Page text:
Skinny Daily Post

Invincible.

Donít those ads look tempting? You know the ones Ė theyíre trying to get you to buy the latest in processed foods. It has only a few calories, or no trans fat, or no cholesterol or few net carbs or whatever. But youíve made the choice to eat whole foods. Or these goodies will put you over your plan for the day. Week. Or set you off on a binge.

Letís hold on a second. Whatís going on here? Review your goals. Ask yourself what you REALLY want. Figure out what the emotion is, and why you’re susceptible to the ads. Go drink some water. Breathe. Do whatever you have to do to calm yourself down [can you tell Iím being tempted?]

All better? LETíS HAVE A REWARD! But instead of diving headfirst into the candy dish on Jonathanís bossís desk, letís look at what people who are trying to break other habits do. And in this case, Iím thinking about people who stop smoking.

Many of them take the money they would have spent on cigarettes and stash it in a jar. It adds up fast! With cigarettes costing more than $2.00 a pack at their cheapest, for a pack-a-day smoker, thatís at least $14.00 a week. Or $28.00 a week for people who pay $4.00 a pack.

And how many of us could spend, say, $3.00 a day on not-in-our-best-interests food? So, letís take that empty cookie jar and start stashing the money we could have spent on that stuff. How much could I save by banking the cost of the junk? Perhaps itíll be enough to get me to Paris!

Iím going to try this for a week. Every time I resist temptation, Iím going to deposit the cost in a box. This doesnít mean Iím going to give up chocolate entirely. No sense in being irrational here!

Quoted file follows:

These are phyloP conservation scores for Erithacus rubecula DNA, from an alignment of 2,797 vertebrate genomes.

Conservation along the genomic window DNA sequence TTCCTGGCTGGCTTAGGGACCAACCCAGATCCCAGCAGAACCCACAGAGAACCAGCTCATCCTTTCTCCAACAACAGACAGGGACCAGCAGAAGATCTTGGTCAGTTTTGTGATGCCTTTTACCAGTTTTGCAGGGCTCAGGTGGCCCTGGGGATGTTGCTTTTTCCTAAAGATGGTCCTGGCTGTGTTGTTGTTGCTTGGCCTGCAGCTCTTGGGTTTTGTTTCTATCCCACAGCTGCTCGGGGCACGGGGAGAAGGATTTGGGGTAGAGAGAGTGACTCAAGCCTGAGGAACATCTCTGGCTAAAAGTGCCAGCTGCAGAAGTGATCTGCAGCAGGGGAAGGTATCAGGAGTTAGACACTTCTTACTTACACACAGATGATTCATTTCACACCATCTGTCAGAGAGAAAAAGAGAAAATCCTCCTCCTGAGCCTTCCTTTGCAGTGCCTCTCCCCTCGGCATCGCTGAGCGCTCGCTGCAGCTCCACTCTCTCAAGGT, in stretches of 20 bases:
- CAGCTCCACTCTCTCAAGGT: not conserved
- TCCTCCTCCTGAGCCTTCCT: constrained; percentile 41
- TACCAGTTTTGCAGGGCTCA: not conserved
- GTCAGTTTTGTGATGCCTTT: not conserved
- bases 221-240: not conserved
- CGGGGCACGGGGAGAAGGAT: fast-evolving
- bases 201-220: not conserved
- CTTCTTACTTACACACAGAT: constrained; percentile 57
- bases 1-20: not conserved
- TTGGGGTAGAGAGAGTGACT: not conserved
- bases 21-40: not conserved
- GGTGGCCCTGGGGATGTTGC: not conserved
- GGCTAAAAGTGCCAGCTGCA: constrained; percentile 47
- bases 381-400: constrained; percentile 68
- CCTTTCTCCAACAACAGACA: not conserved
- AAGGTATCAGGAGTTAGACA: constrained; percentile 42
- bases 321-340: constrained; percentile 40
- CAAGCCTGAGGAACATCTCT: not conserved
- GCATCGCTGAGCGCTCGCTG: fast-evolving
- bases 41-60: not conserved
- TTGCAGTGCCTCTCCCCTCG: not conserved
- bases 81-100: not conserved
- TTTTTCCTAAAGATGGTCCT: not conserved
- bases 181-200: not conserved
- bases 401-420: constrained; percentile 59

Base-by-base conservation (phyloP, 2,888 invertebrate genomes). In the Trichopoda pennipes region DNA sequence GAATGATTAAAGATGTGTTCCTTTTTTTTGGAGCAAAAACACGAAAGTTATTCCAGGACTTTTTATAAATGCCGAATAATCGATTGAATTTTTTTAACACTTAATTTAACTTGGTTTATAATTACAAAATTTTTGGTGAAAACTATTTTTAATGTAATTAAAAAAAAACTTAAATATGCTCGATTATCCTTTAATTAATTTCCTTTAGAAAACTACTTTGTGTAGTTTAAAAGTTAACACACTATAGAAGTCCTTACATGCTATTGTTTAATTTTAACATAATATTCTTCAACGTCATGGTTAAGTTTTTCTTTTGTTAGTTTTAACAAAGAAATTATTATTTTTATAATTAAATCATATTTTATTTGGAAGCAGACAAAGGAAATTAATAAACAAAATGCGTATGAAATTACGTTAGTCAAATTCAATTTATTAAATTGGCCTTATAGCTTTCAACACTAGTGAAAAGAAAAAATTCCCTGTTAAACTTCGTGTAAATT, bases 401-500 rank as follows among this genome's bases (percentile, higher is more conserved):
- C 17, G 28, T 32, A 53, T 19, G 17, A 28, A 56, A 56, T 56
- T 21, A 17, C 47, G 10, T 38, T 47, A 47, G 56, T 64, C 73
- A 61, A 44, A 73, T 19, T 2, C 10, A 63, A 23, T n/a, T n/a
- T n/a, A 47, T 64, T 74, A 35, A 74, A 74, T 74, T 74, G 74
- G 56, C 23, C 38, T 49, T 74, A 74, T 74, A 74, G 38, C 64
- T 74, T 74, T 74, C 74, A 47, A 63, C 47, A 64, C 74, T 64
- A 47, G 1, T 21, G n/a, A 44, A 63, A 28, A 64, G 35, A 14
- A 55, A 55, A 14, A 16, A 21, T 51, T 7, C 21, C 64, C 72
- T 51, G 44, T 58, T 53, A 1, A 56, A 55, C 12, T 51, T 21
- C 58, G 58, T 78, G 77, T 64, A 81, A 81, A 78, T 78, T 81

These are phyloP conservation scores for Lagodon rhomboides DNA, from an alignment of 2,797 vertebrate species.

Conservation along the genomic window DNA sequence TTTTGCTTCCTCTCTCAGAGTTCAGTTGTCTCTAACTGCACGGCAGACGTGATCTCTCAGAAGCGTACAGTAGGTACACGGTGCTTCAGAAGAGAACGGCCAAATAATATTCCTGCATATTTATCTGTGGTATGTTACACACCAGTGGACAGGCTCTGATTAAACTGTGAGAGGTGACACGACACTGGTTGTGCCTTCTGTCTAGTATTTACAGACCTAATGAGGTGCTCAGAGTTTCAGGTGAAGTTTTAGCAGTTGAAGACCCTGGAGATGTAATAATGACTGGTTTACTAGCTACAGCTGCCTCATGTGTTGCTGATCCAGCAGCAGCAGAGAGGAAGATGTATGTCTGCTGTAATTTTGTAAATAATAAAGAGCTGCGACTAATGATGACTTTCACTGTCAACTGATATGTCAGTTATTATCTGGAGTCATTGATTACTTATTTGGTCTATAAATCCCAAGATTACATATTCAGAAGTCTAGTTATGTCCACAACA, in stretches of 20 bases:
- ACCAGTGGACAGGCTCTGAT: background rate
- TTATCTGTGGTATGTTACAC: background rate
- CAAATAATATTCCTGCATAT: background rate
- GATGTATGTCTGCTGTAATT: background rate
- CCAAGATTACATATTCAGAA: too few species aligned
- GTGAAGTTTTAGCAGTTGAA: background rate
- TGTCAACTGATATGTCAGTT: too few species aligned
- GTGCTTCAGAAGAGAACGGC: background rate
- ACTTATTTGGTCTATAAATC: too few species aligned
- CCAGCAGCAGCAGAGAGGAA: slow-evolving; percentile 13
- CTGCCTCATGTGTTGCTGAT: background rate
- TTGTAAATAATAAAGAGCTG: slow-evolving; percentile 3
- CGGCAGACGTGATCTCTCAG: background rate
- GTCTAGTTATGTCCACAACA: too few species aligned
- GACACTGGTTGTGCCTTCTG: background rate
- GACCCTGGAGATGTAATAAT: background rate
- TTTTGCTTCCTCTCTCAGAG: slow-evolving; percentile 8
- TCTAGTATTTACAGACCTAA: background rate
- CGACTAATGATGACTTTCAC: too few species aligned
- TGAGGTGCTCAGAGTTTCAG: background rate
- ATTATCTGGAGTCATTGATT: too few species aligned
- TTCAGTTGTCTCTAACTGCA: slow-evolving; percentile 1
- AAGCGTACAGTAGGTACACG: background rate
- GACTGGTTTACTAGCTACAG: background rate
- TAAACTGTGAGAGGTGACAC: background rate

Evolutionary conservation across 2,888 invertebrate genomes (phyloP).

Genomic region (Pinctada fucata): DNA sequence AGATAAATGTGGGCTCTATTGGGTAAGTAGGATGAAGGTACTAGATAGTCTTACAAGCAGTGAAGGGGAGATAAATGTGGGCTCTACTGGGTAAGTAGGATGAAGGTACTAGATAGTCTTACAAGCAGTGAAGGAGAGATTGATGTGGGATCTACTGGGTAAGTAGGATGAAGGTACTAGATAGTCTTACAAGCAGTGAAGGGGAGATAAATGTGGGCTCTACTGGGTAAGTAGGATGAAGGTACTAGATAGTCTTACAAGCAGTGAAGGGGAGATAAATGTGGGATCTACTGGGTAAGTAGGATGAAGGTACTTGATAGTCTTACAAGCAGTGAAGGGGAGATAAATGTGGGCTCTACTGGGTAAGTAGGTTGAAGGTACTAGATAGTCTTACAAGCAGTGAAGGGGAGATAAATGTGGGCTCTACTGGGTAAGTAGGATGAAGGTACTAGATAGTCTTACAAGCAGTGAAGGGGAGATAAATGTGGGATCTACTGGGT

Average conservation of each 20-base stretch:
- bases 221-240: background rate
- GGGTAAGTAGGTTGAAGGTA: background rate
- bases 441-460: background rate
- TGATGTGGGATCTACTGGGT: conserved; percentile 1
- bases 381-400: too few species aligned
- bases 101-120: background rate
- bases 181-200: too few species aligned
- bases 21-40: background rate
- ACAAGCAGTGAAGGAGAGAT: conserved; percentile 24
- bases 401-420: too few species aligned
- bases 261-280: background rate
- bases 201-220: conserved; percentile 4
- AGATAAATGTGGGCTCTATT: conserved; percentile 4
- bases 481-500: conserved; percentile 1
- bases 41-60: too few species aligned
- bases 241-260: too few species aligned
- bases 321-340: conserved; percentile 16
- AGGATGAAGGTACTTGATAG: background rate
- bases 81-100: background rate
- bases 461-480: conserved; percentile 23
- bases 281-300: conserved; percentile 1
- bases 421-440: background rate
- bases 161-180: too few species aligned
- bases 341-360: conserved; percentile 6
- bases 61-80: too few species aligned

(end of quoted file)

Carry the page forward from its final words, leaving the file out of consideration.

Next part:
Care to join me?

8 thoughts on “Saving calories, saving money

  1. Kelly says:

    What a cool idea! I was thinking I could do this to have some money set aside to use towards buying the Cathe Hardocre workout series or some other fitness related thing.

    I’m sure that money can add up!

  2. Anonymous says:

    $4.00 a pack! I live in Canada and here they are over $10 a pack even the cheapest!

    ūüôā

  3. Kristi says:

    Usually what stops me from buying junk is that I don’t have any money with me.

  4. Florence says:

    This is an awesome idea. I did this when I stopped smoking and I believe I bought a bike (it was 12 years ago so it’s a little fuzzy). I’m going to start doing this right this minute since I was staring longingly at the cookies on the table ūüôā

  5. jonquil says:

    When I was quitting smoking, I did save a surprising amount of money. But the main thing: I had to get all cigarettes out of my life, stop looking at ads, stop going to clubs where people are smoking, and even get away from friends who were smokers. When you have a physical addiction like smoking, I really think you have to stay out of contact with the addictive substance as much as possible. Part of resisting temptation is avoiding it in the first place.